Medical experts haven’t named high blood pressure “the silent killer” for no good reason. The widespread condition usually has no symptoms and can lead to a host of severe health issues if not appropriately managed. The only way people know their blood pressure is to get it checked at their doctor’s office.
High blood pressure affects almost half of the US population. However, only one-quarter of those people have their condition under control. The experienced medical team at Wasatch Peak Family Practice shares vital information on what leads to high blood pressure, why it can be so dangerous, and how to manage it.
What causes high blood pressure?
Your blood pressure is a measurement of how strongly your blood pushes against the walls of your arteries. Arteries send blood from your heart to your vital organs, delivering essential nutrients and oxygen.
A normal blood pressure reading is 120/80. The first number, 120, is your pressure when your heart beats. The second number, 80, is your pressure when your heart relaxes.
Your blood pressure varies over the course of the day, but when the force of your blood against your arteries is consistently high, it can damage your arteries and raise your risk of developing serious health issues, including heart disease. Several factors can increase your risk of developing this potentially deadly condition. These factors include:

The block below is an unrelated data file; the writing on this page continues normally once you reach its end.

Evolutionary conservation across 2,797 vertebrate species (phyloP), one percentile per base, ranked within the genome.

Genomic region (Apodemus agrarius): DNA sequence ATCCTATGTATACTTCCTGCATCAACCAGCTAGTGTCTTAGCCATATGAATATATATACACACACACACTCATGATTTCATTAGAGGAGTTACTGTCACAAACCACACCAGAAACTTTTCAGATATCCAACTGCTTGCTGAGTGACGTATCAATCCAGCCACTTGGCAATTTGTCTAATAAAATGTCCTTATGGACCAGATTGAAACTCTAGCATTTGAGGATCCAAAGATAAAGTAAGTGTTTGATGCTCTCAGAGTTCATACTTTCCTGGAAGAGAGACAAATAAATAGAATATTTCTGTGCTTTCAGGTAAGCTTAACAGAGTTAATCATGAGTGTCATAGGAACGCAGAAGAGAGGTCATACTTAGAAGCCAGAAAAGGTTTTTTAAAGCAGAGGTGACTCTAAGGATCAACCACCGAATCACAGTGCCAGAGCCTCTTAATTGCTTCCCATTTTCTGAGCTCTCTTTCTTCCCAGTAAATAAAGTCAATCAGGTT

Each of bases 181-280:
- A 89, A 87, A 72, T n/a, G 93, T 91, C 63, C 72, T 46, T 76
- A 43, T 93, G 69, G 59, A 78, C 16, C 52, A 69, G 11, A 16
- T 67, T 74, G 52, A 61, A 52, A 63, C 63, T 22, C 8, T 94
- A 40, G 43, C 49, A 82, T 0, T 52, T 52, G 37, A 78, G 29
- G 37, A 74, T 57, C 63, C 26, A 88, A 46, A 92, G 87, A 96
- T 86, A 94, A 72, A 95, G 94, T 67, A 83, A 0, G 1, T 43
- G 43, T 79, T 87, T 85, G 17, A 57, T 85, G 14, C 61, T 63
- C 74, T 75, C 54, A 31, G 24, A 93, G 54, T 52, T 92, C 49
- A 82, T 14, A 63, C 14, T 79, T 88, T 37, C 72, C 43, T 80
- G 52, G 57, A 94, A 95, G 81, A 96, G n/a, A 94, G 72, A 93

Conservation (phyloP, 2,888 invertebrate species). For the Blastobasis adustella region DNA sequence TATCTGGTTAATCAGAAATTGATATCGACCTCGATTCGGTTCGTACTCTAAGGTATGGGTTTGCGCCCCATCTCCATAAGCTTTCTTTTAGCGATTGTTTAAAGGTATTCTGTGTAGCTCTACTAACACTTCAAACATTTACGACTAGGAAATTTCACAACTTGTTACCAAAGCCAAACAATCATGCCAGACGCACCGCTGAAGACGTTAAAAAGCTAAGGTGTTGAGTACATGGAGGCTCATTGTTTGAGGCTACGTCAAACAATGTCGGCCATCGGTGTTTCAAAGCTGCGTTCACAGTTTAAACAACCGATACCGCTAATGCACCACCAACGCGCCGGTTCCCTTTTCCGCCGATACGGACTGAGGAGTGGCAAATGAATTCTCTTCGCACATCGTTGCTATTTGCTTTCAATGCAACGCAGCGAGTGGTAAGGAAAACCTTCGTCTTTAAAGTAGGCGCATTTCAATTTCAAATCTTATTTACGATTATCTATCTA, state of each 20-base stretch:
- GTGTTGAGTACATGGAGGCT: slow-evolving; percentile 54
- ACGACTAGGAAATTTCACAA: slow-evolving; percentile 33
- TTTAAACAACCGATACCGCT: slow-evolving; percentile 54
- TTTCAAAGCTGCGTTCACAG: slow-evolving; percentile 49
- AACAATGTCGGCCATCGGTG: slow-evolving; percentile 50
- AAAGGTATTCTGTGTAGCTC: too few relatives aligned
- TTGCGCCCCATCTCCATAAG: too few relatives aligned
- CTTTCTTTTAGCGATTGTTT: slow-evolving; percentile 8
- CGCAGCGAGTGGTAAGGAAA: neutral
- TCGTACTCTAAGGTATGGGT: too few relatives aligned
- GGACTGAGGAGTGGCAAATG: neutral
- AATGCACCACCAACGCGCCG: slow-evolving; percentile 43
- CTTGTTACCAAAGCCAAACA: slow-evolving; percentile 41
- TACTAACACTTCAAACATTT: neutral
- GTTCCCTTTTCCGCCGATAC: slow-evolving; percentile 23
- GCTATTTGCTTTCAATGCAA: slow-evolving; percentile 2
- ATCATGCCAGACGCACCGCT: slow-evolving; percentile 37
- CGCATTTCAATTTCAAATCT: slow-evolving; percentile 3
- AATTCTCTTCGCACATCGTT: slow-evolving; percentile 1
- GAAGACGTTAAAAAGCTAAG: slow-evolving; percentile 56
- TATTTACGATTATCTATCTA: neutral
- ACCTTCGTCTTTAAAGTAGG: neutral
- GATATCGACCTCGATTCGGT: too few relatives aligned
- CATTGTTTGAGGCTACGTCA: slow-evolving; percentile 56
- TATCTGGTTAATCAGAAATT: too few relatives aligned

- Being an older adult
- A family history of high blood pressure
- Not exercising regularly
- Eating an unhealthy diet
- Drinking too much alcohol
- Being overweight
- Being African American
While some risk factors you can’t change, such as your age or family history, there are others you can modify, such as diet and exercise, that can greatly reduce your risk of high blood pressure.
Why is high blood pressure so dangerous?
Over time the higher force of blood pushing against your arteries can damage them without you realizing the damage is occurring. In 2018, high blood pressure caused or contributed to about 500,000 deaths in the US.
High blood pressure, also called hypertension, can raise your risk of a heart attack, stroke, and heart failure. Long-term high blood pressure can also lead to the following health conditions:
- Kidney disease
- Vision loss
- Sexual dysfunction
- Coronary artery disease
- Pregnancy complications for pregnant women
It’s important to visit your doctor for an annual physical that includes a blood pressure check. If you have high blood pressure, you and your doctor can develop an effective management plan to keep it under control.
Are you at risk of developing high blood pressure? Call Wasatch Peak Family Practice, located in Layton, Utah, to make an appointment to get your blood pressure checked, or request an appointment online.